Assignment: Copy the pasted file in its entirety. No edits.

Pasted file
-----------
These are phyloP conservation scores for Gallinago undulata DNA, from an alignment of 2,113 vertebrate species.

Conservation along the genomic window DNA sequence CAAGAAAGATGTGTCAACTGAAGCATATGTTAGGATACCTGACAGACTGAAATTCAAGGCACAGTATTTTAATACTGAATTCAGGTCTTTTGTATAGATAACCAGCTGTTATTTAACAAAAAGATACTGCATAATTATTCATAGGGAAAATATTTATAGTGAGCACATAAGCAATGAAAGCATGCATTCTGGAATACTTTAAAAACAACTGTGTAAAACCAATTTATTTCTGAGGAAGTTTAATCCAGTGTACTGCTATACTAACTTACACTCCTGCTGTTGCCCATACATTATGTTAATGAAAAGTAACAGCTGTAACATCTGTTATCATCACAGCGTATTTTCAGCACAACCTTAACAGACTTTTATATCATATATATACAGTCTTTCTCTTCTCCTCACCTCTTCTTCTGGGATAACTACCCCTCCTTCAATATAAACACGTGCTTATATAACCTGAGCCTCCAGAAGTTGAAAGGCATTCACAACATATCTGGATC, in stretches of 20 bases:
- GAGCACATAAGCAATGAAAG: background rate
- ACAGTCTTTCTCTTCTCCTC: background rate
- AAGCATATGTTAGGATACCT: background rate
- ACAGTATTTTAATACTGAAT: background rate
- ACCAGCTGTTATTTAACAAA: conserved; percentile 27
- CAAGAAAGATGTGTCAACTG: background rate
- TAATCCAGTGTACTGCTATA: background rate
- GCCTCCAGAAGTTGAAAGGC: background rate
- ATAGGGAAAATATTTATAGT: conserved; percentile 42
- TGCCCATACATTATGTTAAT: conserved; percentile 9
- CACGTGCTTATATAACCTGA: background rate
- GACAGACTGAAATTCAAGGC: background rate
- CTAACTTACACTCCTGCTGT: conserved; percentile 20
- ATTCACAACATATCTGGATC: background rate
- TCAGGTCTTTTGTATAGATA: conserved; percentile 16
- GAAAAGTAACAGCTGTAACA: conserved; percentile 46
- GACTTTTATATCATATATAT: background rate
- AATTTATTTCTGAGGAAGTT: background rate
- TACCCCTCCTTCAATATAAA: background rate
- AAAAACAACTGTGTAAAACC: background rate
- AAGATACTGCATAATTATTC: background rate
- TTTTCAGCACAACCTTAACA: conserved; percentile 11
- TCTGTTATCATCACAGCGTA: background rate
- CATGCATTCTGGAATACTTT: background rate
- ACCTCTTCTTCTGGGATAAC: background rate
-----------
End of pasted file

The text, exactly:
These are phyloP conservation scores for Gallinago undulata DNA, from an alignment of 2,113 vertebrate species.

Conservation along the genomic window DNA sequence CAAGAAAGATGTGTCAACTGAAGCATATGTTAGGATACCTGACAGACTGAAATTCAAGGCACAGTATTTTAATACTGAATTCAGGTCTTTTGTATAGATAACCAGCTGTTATTTAACAAAAAGATACTGCATAATTATTCATAGGGAAAATATTTATAGTGAGCACATAAGCAATGAAAGCATGCATTCTGGAATACTTTAAAAACAACTGTGTAAAACCAATTTATTTCTGAGGAAGTTTAATCCAGTGTACTGCTATACTAACTTACACTCCTGCTGTTGCCCATACATTATGTTAATGAAAAGTAACAGCTGTAACATCTGTTATCATCACAGCGTATTTTCAGCACAACCTTAACAGACTTTTATATCATATATATACAGTCTTTCTCTTCTCCTCACCTCTTCTTCTGGGATAACTACCCCTCCTTCAATATAAACACGTGCTTATATAACCTGAGCCTCCAGAAGTTGAAAGGCATTCACAACATATCTGGATC, in stretches of 20 bases:
- GAGCACATAAGCAATGAAAG: background rate
- ACAGTCTTTCTCTTCTCCTC: background rate
- AAGCATATGTTAGGATACCT: background rate
- ACAGTATTTTAATACTGAAT: background rate
- ACCAGCTGTTATTTAACAAA: conserved; percentile 27
- CAAGAAAGATGTGTCAACTG: background rate
- TAATCCAGTGTACTGCTATA: background rate
- GCCTCCAGAAGTTGAAAGGC: background rate
- ATAGGGAAAATATTTATAGT: conserved; percentile 42
- TGCCCATACATTATGTTAAT: conserved; percentile 9
- CACGTGCTTATATAACCTGA: background rate
- GACAGACTGAAATTCAAGGC: background rate
- CTAACTTACACTCCTGCTGT: conserved; percentile 20
- ATTCACAACATATCTGGATC: background rate
- TCAGGTCTTTTGTATAGATA: conserved; percentile 16
- GAAAAGTAACAGCTGTAACA: conserved; percentile 46
- GACTTTTATATCATATATAT: background rate
- AATTTATTTCTGAGGAAGTT: background rate
- TACCCCTCCTTCAATATAAA: background rate
- AAAAACAACTGTGTAAAACC: background rate
- AAGATACTGCATAATTATTC: background rate
- TTTTCAGCACAACCTTAACA: conserved; percentile 11
- TCTGTTATCATCACAGCGTA: background rate
- CATGCATTCTGGAATACTTT: background rate
- ACCTCTTCTTCTGGGATAAC: background rate